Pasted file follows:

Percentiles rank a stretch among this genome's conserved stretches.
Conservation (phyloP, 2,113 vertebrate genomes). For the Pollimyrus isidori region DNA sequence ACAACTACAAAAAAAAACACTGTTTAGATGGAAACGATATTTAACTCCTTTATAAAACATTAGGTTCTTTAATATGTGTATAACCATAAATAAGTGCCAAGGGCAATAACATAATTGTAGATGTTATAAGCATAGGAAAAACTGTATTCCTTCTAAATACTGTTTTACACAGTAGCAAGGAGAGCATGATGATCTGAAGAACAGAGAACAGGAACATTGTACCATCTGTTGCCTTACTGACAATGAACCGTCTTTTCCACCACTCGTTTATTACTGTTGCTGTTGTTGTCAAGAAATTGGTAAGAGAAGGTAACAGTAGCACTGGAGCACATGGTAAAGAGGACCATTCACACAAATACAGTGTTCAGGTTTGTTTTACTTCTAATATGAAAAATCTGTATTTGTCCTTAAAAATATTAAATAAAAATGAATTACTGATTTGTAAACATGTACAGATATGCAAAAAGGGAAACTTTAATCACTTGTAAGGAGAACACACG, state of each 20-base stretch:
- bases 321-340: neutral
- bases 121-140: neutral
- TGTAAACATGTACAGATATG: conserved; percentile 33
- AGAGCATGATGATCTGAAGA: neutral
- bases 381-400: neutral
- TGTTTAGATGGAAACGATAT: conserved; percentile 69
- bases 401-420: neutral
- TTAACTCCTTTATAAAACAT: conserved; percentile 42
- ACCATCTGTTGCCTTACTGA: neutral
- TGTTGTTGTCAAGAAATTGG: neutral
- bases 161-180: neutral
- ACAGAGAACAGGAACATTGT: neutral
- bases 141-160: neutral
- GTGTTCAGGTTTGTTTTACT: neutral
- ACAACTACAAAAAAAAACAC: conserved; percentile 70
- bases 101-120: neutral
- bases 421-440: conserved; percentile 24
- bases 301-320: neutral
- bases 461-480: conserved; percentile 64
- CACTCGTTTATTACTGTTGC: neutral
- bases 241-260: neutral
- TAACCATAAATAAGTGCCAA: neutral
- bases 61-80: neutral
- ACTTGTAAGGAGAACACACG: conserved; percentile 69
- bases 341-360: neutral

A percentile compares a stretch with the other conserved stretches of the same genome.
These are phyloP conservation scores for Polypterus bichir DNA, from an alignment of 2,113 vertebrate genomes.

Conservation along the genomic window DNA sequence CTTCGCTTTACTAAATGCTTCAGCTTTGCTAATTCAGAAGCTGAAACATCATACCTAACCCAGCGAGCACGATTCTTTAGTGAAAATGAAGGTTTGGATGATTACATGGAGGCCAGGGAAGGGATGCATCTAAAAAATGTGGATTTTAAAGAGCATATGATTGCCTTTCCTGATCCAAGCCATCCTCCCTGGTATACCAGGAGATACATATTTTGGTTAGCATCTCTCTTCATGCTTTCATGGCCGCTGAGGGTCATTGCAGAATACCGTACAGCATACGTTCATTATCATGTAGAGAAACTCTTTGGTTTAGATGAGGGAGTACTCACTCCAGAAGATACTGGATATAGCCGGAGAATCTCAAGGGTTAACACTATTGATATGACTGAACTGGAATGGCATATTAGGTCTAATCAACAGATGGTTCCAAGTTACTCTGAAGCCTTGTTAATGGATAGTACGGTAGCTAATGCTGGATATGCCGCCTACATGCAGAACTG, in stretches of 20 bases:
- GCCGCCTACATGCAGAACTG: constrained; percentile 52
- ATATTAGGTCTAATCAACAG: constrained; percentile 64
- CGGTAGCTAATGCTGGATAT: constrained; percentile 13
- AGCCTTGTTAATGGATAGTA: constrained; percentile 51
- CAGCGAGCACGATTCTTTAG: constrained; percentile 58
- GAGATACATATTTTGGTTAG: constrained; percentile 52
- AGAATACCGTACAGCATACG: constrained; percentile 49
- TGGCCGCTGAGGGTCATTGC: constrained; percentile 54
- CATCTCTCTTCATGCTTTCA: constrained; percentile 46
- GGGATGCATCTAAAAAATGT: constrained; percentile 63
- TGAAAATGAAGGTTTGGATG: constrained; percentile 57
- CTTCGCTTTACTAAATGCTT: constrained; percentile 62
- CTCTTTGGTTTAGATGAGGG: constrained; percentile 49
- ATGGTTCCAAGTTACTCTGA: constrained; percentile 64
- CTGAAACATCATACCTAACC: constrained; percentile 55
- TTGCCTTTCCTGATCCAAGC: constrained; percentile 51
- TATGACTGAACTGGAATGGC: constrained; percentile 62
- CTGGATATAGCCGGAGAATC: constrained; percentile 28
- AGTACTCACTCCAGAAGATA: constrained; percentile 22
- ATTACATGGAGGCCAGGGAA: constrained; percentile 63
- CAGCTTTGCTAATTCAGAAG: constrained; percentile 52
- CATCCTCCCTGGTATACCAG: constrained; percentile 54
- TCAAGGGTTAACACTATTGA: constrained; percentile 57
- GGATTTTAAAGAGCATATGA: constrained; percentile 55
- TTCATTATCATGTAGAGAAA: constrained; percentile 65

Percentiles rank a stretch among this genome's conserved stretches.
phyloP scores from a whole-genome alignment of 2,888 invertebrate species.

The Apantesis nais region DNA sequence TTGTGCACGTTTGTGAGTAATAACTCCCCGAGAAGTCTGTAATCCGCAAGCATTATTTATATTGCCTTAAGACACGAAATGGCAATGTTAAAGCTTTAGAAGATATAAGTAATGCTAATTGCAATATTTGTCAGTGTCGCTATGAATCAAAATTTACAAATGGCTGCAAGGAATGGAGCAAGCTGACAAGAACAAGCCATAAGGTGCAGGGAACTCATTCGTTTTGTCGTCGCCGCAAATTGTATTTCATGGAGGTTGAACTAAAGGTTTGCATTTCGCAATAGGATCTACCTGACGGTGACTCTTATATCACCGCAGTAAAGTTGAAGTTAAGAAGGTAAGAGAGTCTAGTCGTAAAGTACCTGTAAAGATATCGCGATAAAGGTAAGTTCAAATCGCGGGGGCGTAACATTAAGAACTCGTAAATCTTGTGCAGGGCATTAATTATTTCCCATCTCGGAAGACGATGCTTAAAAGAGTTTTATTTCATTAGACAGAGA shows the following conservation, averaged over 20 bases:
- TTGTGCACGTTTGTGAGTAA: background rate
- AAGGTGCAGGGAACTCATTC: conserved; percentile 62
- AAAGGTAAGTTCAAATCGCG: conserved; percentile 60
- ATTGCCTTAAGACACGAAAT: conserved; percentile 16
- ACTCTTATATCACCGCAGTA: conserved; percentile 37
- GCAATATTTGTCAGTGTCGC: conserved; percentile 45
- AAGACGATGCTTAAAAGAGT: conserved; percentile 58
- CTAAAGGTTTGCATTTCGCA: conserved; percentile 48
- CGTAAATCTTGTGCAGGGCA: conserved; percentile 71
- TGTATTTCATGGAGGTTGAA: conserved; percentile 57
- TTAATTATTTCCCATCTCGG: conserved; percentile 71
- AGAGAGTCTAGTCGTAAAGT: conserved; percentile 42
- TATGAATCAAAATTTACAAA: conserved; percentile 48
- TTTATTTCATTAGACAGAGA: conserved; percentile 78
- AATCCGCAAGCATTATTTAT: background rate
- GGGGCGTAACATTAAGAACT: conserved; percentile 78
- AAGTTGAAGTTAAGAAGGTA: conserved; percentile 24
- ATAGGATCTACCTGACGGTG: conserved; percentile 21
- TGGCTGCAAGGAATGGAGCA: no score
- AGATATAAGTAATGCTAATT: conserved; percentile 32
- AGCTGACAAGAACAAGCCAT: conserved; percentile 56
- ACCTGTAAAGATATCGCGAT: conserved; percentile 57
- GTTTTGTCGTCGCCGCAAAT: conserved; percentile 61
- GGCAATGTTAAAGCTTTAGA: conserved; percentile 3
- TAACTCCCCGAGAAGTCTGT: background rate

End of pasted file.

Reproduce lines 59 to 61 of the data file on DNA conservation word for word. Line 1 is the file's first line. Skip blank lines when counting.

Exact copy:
- TTGTGCACGTTTGTGAGTAA: background rate
- AAGGTGCAGGGAACTCATTC: conserved; percentile 62
- AAAGGTAAGTTCAAATCGCG: conserved; percentile 60